# How do you combine like terms in (5x^{2}+4)-(3x+7)+(2x^{2}-1)? Misael Sweeney 2022-02-02 Answered
How do you combine like terms in $\left(5{x}^{2}+4\right)-\left(3x+7\right)+\left(2{x}^{2}-1\right)$?
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Like terms are defined as terms with the same variables that are raised to the same power.
For example, the terms ax and $b{x}^{2}$ are NOT like terms because the coefficients a and b have variables (x and ${x}^{2}$, respectively) that are not raised to the same power.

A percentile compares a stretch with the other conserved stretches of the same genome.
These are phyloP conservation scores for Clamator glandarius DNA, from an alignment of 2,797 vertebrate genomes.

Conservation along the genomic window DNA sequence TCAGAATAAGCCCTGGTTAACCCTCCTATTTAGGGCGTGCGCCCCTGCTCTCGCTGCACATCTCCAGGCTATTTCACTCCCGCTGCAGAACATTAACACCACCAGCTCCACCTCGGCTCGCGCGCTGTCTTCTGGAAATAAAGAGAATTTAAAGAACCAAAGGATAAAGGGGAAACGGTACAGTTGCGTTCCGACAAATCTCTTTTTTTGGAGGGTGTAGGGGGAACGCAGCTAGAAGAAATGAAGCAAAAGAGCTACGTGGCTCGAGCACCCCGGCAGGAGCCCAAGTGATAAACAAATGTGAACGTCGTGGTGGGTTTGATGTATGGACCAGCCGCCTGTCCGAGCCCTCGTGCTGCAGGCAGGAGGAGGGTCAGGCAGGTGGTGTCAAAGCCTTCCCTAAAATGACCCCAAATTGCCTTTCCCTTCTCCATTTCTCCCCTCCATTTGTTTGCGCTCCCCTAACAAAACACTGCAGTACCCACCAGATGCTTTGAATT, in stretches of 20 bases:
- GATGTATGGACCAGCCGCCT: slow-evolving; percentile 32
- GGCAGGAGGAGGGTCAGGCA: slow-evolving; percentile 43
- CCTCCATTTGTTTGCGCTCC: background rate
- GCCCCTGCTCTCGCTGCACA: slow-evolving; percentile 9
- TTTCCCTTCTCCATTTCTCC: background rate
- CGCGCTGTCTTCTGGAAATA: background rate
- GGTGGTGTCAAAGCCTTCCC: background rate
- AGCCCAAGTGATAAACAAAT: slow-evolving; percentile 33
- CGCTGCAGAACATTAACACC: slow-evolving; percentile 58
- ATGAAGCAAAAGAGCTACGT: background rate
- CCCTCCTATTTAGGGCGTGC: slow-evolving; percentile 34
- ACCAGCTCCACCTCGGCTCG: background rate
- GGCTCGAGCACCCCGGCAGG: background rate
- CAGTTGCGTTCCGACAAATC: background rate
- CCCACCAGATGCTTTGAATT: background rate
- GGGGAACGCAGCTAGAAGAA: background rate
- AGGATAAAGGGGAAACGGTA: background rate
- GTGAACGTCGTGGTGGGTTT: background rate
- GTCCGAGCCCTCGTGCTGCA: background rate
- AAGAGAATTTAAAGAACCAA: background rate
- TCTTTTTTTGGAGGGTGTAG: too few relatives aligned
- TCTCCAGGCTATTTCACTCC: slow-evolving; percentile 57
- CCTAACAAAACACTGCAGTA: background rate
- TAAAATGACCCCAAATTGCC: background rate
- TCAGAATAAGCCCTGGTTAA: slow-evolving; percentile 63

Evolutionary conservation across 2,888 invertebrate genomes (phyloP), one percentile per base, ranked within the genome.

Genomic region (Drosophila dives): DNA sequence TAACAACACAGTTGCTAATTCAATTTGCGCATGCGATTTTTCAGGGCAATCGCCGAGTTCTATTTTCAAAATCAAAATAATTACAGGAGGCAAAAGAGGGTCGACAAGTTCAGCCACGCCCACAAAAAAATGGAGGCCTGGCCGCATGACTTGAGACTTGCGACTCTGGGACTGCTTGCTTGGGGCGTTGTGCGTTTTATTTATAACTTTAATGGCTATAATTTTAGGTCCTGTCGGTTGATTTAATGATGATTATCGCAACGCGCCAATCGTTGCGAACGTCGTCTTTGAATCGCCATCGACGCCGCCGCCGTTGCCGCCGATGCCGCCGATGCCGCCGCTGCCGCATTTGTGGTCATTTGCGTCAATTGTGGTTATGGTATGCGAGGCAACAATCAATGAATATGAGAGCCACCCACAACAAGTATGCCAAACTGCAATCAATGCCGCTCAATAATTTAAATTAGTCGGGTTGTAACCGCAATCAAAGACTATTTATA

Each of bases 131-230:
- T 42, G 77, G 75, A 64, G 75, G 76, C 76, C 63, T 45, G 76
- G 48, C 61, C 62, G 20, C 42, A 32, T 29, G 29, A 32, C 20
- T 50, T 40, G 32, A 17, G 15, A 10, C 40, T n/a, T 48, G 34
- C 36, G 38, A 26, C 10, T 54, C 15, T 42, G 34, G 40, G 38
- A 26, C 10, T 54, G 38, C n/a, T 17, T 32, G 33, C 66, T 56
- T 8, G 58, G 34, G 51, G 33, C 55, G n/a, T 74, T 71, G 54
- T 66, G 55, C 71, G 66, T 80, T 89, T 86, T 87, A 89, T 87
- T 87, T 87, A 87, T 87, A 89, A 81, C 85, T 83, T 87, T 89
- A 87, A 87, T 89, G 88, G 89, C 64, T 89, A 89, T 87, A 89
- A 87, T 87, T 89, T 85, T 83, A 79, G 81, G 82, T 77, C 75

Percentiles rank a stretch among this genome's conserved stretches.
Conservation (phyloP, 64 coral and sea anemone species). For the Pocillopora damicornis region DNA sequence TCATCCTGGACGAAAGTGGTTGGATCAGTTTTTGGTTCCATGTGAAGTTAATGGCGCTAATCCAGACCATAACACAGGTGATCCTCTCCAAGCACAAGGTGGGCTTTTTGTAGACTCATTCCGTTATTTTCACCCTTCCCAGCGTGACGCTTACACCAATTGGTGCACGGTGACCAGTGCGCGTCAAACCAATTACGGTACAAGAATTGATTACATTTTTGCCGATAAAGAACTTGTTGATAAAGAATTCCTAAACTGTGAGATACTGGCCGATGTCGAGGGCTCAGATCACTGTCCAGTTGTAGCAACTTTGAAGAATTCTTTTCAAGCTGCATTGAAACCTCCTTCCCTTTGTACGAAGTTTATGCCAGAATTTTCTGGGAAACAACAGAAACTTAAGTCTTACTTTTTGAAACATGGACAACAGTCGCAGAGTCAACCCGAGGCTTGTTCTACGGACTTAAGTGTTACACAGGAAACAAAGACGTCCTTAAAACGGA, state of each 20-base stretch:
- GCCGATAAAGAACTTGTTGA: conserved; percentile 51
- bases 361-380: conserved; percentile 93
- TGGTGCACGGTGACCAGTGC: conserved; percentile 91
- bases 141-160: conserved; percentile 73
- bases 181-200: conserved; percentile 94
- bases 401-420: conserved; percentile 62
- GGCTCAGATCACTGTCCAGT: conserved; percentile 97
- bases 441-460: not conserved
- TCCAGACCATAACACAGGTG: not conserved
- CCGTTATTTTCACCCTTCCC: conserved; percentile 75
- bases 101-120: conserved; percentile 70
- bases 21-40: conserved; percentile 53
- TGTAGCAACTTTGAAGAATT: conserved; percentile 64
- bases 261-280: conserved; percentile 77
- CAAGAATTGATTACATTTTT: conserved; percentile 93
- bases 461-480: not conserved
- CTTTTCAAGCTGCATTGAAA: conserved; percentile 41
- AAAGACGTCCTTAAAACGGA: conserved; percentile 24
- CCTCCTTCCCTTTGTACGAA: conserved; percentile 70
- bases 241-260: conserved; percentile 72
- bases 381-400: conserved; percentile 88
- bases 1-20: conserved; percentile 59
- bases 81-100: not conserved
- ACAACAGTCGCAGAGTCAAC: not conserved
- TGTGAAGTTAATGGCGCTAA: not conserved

In the expression $\left(5{x}^{2}+4\right)-\left(3x+7\right)+\left(2{x}^{2}-1\right)$, the like terms are grouped as follows:

-3x (this is negative because the subtraction sign is "distributed" to the terms inside of the parentheses)
4, -7, -1 (the reason for why it's -7 is the same reason for why -3x is negative)
Add the terms in the groups up...
$5{x}^{2}+2{x}^{2}=7{x}^{2}$
$-3x$
$4-7-1=-4$
Now you have the simplified expression: $7{x}^{2}-3x-4$